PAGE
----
Led Zeppelin is cleared of a “Stairway to Heaven” plagiarism claim

Didn’t copy this.
Didn’t copy this.
Image: Reuters/Youssef Boudlal
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Last year’s “Blurred Lines” copyright trial, in which a jury ruled that Pharrell Williams and Robin Thicke had to cough up $7.3 million for their hit song channeling the same vibe as a 1977 Marvin Gaye composition, rattled musicians. People wondered whether the ruling would set a dangerous precedent for what songwriters could and couldn’t use as inspiration.

They needn’t have worried, apparently. Today a federal court jury, asked to weigh in on a similar case of alleged plagiarism against Led Zeppelin, decided that the legendary band did not steal its famous “Stairway to Heaven” opening chord progression from an instrumental song by Spirit and would not have to pay the latter party anything. The decision sticks a note of finality (legally, at least) to a debate that rock fans have been having for some time now.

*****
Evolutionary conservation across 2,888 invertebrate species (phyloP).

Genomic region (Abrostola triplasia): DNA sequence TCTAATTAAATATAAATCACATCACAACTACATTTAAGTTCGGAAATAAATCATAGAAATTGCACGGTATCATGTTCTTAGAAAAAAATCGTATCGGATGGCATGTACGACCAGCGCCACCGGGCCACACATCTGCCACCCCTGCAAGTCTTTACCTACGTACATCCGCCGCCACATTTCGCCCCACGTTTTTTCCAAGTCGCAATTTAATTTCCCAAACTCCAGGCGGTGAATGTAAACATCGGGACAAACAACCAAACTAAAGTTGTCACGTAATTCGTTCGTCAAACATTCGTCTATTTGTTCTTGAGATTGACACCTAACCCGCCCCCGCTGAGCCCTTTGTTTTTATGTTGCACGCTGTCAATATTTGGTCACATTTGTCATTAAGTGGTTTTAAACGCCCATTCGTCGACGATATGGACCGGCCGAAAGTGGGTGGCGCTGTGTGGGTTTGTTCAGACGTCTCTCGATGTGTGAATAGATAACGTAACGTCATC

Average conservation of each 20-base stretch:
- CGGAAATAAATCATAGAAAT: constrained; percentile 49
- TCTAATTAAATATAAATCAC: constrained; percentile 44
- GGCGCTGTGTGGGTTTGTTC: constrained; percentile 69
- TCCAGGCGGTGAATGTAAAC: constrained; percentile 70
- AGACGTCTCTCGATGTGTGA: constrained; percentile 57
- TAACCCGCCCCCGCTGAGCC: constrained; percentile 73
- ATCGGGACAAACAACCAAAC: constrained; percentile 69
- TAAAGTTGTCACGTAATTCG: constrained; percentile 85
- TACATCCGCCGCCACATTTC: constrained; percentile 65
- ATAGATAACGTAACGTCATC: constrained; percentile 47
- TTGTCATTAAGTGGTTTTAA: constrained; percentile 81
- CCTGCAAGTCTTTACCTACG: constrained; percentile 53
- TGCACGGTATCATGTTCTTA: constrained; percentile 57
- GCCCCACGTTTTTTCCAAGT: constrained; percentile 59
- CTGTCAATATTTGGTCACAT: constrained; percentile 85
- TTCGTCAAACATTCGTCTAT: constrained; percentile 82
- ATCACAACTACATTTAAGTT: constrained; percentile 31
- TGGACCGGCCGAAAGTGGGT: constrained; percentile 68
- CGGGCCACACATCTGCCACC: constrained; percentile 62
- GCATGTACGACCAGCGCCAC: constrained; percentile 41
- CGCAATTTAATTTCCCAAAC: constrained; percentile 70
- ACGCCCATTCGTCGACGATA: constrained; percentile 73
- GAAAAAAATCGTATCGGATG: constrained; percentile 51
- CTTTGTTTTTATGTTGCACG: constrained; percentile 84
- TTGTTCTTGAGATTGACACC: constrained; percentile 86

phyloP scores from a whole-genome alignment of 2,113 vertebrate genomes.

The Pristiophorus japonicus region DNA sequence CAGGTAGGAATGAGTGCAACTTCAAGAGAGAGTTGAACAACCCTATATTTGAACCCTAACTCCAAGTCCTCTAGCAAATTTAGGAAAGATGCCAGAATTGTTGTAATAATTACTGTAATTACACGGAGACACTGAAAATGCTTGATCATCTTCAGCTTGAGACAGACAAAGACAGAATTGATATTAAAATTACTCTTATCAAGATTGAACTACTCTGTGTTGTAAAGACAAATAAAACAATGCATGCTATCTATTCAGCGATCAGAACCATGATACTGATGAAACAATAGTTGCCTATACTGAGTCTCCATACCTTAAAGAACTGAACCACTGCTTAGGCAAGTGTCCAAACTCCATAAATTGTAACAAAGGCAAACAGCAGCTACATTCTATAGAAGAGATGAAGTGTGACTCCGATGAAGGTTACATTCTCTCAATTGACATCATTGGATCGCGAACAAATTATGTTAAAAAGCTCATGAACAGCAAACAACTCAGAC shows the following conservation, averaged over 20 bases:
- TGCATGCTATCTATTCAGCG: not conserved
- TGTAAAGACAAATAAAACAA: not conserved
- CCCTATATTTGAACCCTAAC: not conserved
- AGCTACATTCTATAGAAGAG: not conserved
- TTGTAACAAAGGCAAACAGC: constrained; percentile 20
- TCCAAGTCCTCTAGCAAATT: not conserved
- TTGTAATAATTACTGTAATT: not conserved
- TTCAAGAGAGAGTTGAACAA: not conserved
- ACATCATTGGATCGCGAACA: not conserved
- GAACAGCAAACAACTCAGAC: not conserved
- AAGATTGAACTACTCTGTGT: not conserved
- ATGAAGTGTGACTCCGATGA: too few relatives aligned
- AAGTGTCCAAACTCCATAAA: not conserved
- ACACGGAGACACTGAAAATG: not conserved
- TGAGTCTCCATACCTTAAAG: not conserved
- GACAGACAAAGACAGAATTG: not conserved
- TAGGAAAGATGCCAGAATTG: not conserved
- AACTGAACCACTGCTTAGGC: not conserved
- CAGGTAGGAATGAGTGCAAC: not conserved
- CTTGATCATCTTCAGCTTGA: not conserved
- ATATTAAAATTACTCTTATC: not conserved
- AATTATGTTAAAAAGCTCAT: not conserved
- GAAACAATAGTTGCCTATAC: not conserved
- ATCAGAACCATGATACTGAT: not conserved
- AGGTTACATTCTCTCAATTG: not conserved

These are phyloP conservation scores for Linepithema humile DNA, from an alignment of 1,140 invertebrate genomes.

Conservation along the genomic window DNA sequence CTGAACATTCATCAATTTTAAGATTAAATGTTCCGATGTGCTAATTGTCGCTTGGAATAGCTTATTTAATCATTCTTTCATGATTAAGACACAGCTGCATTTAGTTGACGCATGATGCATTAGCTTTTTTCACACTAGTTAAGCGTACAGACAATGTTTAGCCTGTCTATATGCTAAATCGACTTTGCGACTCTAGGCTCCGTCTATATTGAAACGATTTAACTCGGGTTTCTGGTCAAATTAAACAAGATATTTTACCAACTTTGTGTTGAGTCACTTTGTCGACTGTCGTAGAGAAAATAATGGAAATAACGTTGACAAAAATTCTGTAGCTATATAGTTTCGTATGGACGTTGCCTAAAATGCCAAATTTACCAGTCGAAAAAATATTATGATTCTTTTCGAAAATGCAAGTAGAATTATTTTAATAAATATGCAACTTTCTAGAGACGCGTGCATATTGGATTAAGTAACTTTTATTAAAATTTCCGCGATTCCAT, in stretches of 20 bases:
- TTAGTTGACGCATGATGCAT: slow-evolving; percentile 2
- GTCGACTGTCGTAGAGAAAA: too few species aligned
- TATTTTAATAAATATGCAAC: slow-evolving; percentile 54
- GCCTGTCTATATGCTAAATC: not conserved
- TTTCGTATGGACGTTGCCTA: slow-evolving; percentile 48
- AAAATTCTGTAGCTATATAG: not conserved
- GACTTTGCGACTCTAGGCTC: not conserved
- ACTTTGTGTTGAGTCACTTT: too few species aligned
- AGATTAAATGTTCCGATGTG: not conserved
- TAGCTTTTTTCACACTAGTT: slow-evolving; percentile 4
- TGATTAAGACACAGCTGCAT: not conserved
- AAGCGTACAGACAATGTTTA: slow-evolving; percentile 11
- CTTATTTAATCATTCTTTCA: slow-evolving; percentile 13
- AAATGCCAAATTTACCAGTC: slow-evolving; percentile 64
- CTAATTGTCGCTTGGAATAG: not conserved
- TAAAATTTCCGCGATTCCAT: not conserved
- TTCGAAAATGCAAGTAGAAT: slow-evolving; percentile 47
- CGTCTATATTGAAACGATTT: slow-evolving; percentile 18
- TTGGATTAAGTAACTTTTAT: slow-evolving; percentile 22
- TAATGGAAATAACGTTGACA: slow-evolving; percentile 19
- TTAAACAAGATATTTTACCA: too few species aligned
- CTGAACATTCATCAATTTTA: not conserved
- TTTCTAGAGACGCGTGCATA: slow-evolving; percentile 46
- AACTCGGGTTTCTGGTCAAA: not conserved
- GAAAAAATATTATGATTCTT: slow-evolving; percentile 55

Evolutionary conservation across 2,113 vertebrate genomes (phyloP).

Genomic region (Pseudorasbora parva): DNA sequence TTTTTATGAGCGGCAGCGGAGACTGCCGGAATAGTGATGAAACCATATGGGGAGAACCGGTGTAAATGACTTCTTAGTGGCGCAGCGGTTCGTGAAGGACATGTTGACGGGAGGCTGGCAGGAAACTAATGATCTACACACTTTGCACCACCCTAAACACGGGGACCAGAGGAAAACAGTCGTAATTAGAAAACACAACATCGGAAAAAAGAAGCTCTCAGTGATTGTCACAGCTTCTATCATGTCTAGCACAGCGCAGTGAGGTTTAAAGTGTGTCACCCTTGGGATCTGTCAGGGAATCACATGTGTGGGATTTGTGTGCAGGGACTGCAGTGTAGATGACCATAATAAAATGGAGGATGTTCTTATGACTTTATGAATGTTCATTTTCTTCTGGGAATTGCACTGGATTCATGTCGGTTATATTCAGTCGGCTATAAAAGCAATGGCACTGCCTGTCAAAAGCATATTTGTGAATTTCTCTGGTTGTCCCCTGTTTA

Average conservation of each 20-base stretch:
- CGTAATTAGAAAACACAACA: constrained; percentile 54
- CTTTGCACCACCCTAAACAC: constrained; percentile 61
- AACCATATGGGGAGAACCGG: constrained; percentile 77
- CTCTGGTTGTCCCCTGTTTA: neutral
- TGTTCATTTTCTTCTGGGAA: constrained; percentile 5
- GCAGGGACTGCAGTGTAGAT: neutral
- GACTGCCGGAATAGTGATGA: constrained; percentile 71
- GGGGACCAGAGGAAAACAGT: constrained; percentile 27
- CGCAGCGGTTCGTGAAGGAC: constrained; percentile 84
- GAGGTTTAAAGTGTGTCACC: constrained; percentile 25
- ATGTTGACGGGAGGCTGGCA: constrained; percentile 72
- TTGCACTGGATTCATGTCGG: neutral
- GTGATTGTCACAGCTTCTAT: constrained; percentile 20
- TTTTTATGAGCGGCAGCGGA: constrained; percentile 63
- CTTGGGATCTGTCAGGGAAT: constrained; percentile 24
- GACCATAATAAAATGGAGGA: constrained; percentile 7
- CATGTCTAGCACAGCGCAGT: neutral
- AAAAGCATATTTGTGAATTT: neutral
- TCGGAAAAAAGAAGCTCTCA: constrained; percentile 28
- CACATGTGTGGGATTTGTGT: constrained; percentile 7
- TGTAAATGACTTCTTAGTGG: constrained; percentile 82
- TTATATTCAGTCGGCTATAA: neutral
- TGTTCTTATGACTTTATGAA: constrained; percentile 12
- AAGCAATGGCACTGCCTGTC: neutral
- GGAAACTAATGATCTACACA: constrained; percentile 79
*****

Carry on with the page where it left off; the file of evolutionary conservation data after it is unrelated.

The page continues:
It also—quite dramatically—muddles the implications of the ”Blurred Lines” verdict. In both suits, big artists were accused of unabashedly lifting musical patterns from fellow artists; but one case ended with a multi-million-dollar payout, and the other with no consequence at all. Copyright infringement cases in music are messy to begin with, and the contradiction between the “Blurred Lines” verdict and today’s Zeppelin one both ensures unpredictability in future cases and leaves the music industry dazed and confused.